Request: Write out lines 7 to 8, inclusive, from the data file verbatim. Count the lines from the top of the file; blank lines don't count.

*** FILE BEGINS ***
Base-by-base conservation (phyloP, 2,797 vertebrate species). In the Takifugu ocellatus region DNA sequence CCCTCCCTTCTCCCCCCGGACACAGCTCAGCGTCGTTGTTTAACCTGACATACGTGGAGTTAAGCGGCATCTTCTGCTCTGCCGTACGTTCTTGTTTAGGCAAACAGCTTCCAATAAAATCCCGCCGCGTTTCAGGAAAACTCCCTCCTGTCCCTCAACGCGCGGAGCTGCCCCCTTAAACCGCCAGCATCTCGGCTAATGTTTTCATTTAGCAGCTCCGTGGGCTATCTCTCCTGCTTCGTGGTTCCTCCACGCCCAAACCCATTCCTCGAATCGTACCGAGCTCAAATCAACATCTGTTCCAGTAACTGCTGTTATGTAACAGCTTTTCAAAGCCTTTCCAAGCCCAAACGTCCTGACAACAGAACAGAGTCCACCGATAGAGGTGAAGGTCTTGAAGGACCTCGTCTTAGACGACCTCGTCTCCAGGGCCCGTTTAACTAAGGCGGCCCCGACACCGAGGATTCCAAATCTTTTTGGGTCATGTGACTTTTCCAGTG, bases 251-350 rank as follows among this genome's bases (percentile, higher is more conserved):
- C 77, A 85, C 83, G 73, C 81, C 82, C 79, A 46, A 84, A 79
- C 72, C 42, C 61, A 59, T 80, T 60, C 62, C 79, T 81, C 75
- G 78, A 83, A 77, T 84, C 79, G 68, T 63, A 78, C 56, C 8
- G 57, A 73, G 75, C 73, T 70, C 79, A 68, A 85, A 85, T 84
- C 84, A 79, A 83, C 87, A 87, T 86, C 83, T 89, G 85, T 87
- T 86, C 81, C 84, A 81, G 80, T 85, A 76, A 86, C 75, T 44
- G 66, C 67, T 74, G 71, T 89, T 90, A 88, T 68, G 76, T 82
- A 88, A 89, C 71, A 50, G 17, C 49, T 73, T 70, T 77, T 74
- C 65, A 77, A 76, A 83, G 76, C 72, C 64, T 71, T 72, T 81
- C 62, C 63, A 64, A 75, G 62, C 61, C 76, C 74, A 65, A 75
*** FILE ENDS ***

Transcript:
- T 86, C 81, C 84, A 81, G 80, T 85, A 76, A 86, C 75, T 44
- G 66, C 67, T 74, G 71, T 89, T 90, A 88, T 68, G 76, T 82